Plants and Animals
Asio otus Long-eared owl
As the name suggests, the Long-eared owl has long "ear" tufts. It also has an orange facial disk with a dark vertical line through each eye. The back is plain gray and the belly has dark streaking and barring. Upon a quick glance it resembles the much larger and more common Great-horned owl. If you are fortunate to observe the owl in flight at dawn or dusk you may notice the dark wrist patches on the underside of the wings shaped like parentheses. Short-eared owls also have these wing patches but are lighter colored overall.
Status and Rank
US Status: No Status/Not Listed
State Status: E - Endangered (legally protected)
Global Rank: G5 - Secure
State Rank: S1 - Critically imperiled
|Number of Occurrences
|Year Last Observed
Information is summarized from MNFI's database of rare species and community occurrences. Data may not reflect true distribution since much of the state has not been thoroughly surveyed.
Long-eared owls use many different forest communities for nest and roost sites but seem to be associated more closely with conifers than deciduous trees and occasionally use pine plantations. The proximity of these wooded areas to open grassy areas with abundant prey appears to be an important landscape feature.
Natural Community Types
For each species, lists of natural communities were derived from review of the nearly 6,500 element occurrences in the MNFI database, in addition to herbarium label data for some taxa. In most cases, at least one specimen record exists for each listed natural community. For certain taxa, especially poorly collected or extirpated species of prairie and savanna habitats, natural community lists were derived from inferences from collection sites and habitat preferences in immediately adjacent states (particularly Indiana and Illinois). Natural communities are not listed for those species documented only from altered or ruderal habitats in Michigan, especially for taxa that occur in a variety of habitats outside of the state.
Natural communities are not listed in order of frequency of occurrence, but are rather derived from the full set of natural communities, organized by Ecological Group. In many cases, the general habitat descriptions should provide greater clarity and direction to the surveyor. In future versions of the Rare Species Explorer, we hope to incorporate natural community fidelity ranks for each taxon.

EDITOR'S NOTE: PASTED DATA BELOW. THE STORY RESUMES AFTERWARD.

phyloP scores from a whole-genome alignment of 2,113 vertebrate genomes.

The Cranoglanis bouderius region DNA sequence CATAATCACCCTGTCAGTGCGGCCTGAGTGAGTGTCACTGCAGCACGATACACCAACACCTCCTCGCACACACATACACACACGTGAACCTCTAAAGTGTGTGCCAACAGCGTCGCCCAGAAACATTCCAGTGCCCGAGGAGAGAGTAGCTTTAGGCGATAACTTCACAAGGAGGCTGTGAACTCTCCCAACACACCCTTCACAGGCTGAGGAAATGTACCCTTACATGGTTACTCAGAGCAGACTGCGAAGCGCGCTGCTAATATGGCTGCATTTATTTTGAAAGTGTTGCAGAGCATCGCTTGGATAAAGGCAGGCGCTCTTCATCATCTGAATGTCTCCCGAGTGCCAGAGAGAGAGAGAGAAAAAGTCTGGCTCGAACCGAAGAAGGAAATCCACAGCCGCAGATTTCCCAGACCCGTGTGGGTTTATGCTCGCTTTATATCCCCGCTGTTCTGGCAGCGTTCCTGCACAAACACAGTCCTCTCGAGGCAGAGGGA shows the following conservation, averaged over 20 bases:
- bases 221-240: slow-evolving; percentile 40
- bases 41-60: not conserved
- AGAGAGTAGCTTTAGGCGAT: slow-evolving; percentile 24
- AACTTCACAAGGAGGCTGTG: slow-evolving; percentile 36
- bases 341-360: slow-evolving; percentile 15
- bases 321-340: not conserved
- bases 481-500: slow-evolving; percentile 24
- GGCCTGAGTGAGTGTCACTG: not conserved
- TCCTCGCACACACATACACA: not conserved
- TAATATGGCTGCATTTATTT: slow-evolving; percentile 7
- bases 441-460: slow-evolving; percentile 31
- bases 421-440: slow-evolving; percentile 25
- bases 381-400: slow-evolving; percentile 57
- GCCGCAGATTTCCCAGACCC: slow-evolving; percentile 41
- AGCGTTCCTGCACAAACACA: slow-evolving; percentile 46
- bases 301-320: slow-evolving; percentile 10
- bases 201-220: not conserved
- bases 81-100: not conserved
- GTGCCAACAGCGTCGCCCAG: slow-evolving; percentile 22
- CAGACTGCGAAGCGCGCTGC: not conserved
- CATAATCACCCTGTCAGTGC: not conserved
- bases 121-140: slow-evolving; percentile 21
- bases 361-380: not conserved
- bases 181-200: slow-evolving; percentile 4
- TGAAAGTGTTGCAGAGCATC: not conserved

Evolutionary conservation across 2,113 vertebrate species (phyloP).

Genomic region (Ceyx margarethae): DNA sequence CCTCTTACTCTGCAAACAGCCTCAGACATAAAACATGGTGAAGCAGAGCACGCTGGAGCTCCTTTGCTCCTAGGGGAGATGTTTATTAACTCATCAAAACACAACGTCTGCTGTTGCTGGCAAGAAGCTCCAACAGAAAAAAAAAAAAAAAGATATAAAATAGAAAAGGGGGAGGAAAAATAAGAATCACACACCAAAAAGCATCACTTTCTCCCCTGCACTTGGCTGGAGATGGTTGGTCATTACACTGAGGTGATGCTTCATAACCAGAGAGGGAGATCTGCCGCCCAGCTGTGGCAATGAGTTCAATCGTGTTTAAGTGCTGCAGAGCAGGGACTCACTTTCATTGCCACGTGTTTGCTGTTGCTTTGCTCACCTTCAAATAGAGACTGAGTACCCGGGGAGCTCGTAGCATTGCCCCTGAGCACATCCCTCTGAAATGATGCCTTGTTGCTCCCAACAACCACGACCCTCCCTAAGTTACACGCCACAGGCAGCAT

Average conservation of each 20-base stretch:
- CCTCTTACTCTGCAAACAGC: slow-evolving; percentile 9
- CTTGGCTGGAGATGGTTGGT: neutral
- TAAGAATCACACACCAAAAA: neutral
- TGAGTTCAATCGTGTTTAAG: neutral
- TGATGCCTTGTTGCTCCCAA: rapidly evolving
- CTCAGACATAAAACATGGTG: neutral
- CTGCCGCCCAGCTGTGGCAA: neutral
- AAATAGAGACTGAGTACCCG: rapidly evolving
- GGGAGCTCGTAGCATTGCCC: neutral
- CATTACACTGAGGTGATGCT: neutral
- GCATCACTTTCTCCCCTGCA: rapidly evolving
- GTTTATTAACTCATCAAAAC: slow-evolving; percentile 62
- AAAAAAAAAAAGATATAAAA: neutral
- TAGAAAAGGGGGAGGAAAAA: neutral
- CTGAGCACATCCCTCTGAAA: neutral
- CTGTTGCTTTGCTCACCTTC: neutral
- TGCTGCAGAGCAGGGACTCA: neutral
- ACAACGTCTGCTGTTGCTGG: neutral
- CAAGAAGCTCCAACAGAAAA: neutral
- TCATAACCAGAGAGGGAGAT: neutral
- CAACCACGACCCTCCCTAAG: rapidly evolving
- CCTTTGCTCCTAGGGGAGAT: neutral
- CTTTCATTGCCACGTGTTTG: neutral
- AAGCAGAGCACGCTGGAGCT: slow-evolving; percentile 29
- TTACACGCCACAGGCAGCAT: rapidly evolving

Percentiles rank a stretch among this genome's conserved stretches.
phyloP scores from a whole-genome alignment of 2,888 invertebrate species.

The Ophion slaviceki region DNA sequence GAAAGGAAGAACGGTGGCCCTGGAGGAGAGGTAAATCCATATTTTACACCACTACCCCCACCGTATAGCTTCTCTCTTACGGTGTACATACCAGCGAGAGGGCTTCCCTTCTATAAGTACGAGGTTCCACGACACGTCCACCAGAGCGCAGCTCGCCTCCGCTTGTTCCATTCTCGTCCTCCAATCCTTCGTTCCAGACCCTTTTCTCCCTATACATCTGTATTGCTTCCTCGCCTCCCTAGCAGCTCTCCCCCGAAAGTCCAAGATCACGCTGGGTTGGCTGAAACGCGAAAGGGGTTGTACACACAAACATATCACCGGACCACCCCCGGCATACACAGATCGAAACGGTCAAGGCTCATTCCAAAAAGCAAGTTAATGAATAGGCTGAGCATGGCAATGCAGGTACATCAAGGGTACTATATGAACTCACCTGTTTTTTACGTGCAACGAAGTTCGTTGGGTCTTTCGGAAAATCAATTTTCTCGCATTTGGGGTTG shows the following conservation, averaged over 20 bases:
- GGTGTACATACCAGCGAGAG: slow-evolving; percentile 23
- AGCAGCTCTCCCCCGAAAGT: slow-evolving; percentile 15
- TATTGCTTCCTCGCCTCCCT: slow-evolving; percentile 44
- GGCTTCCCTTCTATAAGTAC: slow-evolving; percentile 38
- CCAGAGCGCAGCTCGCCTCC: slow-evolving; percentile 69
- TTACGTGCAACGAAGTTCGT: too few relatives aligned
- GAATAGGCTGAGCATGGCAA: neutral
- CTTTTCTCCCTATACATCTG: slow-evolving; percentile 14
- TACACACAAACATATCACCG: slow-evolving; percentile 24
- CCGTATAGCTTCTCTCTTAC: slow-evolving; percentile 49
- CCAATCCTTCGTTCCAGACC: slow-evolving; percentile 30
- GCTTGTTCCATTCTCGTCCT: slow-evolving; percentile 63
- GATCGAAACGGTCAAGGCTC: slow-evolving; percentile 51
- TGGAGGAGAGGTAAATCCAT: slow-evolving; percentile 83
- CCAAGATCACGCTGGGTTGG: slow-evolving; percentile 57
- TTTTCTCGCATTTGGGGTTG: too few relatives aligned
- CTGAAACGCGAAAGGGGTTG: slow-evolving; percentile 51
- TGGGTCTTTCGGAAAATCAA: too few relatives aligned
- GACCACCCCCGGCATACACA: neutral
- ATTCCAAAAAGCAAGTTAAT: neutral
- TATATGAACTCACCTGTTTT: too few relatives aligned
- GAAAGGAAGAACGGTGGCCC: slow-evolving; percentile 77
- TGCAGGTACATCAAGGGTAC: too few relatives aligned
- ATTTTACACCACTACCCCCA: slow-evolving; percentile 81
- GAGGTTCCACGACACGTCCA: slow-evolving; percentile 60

Long-eared owls are often found in small woodlots with nearby open areas like pasture, hayfields, old fields, and grasslands but larger forest blocks should also be considered for protection. They may also be found not far from the edge of larger forest stands with some of these same open areas. Forests and open areas identified as breeding territories or overwintering areas should be preserved from development.
Migration from fourth week of November to fourth week of February
Nesting from third week of March to first week of June
Like most owls the Long-eared owl is active at night and is best surveyed by using call playback to improve detection. The call should be played at or near suitable habitat and are frequently conducted from road shoulder. Thirty seconds of calls should be alternated with 30 seconds of silence over a 2 to 5 minute period. Several surveys no less than 10 days apart are recommended at each site to verify the presence/absence of the Long-eared owl.
Visual, broadcast conspecific call
Survey Period: From first week of February to fourth week of April
Time of Day: Night
- Bibby, C.J., N.D. Burgess, and D.A. Hill. 1992. Bird Census Techniques. Academic Press, New York.
- Evers, D.C. 1994. Endangered and Threatened Wildlife of Michigan. The University of Michigan Press, Ann Arbor. 412pp.
- Johnsgard, P.A. 1988. North American Owls. Smithsonian Books, Washington D.C. 352pp.